Founded by renowned game director Goichi “Suda51” Suda, Grasshopper Manufacture has had a long history of putting out eccentric, niche games with devoted cult followings. Although the studio wields creative energy akin to that of many modern indie developers, it has always worked under the constraints of major publishers and companies to some degree. From January 2013 until just recently, Grasshopper remained a subsidiary of GungHo Online Entertainment, a Japanese studio known for its involvement with games like Ragnarok Online. That no longer remains the case, as Grasshopper announced that Chinese company NetEase Games has acquired the studio.
In a recent statement, NetEase Games spoke highly of Grasshopper, calling the studio “one of a kind in terms of mood-setting, movement design, and narrative rhythm design.” The company referred to Grasshopper’s “strong passion for creativity” as “admirable,” and expressed excitement over “this new journey into the future.” Suda himself also spoke highly of the partnership, stating that “when talking with NetEase about ‘developing more unique console games together,’ we resonated.” Suda and his team chose to join the company “after a lot of thoughts” so that they can “create more good content for gamers.”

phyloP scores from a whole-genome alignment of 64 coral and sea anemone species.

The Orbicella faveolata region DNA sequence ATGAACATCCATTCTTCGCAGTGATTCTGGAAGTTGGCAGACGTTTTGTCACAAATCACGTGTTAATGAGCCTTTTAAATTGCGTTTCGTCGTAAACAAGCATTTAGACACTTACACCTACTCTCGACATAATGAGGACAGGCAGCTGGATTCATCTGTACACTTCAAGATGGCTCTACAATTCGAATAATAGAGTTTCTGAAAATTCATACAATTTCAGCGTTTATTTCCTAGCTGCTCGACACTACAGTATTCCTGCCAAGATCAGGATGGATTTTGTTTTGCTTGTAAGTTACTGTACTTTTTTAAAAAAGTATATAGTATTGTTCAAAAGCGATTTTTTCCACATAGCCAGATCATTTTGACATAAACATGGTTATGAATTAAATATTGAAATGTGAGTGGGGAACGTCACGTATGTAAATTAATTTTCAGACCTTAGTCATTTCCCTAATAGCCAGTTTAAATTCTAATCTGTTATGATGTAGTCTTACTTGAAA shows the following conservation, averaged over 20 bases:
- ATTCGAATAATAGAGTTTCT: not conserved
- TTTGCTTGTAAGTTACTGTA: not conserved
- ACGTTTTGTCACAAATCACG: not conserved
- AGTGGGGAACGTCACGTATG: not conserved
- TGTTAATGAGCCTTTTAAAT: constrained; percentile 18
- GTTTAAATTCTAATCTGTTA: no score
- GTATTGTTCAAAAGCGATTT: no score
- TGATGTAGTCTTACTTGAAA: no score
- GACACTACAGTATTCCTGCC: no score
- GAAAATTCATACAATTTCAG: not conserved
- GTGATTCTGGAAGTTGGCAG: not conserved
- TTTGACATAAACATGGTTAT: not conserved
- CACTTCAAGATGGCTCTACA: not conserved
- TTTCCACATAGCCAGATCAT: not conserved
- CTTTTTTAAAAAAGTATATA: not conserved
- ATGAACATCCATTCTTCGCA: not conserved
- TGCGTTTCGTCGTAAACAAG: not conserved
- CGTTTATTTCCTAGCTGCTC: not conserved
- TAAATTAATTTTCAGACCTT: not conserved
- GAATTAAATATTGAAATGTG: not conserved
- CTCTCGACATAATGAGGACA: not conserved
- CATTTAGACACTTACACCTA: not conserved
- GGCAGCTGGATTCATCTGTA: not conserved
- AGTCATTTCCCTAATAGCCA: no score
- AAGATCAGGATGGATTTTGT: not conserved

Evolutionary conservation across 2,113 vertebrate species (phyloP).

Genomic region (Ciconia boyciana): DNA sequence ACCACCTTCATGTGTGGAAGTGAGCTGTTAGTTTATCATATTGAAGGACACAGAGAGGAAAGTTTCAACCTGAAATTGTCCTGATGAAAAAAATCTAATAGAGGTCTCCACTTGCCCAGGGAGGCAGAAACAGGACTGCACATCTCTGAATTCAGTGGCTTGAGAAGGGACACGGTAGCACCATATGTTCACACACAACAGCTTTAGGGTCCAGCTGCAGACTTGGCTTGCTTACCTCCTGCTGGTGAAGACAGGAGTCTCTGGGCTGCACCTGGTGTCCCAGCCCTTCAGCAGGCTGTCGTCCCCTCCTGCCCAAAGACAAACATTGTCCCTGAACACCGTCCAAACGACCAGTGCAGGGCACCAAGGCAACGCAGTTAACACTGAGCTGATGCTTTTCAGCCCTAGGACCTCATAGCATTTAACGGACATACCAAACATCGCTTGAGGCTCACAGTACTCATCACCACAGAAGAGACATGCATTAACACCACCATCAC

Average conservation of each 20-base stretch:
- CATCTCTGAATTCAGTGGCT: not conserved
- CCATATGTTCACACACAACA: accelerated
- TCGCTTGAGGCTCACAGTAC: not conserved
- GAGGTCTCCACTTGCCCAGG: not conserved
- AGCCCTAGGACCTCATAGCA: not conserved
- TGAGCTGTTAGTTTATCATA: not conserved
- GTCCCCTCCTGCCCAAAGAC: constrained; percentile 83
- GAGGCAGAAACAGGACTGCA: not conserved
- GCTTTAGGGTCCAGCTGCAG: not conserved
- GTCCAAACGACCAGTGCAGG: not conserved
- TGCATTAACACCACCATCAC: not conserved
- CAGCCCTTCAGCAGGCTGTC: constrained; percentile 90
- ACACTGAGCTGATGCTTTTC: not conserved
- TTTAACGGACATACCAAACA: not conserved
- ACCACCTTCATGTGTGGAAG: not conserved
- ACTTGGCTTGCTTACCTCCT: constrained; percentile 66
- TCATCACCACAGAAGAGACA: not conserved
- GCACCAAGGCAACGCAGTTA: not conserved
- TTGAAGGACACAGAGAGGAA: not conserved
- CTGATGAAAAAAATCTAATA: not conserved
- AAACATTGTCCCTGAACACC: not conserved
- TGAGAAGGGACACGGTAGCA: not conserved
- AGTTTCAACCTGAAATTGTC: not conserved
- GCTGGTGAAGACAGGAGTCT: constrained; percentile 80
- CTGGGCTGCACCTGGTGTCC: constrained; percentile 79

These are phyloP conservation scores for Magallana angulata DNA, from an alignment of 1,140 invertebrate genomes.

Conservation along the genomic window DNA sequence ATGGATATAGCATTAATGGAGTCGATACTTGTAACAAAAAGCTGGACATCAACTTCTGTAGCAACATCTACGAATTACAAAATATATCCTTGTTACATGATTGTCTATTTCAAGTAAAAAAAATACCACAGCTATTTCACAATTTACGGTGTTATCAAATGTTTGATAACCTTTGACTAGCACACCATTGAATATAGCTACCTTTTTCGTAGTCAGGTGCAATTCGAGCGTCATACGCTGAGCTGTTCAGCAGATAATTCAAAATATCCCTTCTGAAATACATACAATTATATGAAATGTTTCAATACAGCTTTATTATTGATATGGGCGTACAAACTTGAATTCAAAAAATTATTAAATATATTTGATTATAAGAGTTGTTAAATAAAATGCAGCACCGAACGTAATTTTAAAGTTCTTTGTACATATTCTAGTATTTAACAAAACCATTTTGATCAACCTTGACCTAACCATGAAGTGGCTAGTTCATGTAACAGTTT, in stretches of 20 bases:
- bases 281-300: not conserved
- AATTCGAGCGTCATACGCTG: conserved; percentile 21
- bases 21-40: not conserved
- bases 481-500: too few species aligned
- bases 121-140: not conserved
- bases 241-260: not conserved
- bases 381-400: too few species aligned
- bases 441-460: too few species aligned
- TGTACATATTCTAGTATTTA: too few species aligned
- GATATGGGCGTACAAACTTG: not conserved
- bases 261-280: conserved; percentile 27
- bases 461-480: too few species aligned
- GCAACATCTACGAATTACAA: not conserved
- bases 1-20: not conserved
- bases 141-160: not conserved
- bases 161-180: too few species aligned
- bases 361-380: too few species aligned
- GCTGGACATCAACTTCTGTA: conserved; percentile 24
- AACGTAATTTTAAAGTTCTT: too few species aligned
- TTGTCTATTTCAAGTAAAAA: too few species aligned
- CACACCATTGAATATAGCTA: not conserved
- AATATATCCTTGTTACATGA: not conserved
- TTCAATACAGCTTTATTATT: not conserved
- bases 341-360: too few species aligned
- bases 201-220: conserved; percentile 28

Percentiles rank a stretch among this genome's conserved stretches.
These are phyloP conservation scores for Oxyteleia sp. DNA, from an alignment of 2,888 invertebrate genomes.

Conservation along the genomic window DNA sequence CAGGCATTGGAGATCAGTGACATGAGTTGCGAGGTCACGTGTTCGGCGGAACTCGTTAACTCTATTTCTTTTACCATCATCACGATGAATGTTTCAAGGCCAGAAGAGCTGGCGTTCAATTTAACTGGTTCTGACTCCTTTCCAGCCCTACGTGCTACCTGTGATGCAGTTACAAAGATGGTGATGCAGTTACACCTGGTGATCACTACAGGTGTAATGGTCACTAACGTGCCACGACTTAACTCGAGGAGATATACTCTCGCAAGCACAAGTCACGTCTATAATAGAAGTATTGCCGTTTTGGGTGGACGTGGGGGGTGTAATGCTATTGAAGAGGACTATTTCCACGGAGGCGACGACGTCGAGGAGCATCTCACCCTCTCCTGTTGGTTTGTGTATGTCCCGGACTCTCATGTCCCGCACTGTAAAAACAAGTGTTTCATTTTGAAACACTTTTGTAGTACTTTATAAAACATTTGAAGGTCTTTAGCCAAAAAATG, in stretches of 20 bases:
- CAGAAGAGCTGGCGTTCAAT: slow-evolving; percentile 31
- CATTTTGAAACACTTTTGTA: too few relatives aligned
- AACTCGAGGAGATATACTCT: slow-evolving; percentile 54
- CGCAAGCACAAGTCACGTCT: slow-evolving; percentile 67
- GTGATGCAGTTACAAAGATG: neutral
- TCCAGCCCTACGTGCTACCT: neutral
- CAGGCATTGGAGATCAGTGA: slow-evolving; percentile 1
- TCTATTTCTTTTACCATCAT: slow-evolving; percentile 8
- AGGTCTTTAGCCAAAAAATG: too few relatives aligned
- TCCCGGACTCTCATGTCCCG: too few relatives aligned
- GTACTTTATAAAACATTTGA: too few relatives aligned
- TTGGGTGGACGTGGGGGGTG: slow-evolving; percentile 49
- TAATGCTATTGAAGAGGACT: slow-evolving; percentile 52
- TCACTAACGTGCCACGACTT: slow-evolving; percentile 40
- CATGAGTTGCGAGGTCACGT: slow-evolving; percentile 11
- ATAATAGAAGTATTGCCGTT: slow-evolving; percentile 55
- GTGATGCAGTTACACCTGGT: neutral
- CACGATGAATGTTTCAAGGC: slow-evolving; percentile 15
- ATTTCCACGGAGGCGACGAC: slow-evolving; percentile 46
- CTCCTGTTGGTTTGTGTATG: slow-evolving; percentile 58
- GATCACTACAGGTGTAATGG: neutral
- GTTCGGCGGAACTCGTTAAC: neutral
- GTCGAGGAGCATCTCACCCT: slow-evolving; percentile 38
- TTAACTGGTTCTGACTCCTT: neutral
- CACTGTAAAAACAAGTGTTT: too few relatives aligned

Is there cause for concern?
Whenever a studio acquisition like this occurs, the question always comes up over whether the studio in question will retain its creative control. Thankfully, NetEase specifically stated that it will let Grasshopper have creative freedom while providing necessary resources. Of course, some may understandably feel hesitant to take NetEase at its word. But, notably, Grasshopper managed to put out Travis Strikes Again and No More Heroes III, two games made with near-total creative freedom, while under GungHo’s ownership. Staying under company ownership hasn’t stopped Grasshopper before. So while this does continue the unfortunate trend of corporate consolidation within the gaming industry, fans of Suda will likely not have to worry about NetEase potentially squandering the director’s creative potential.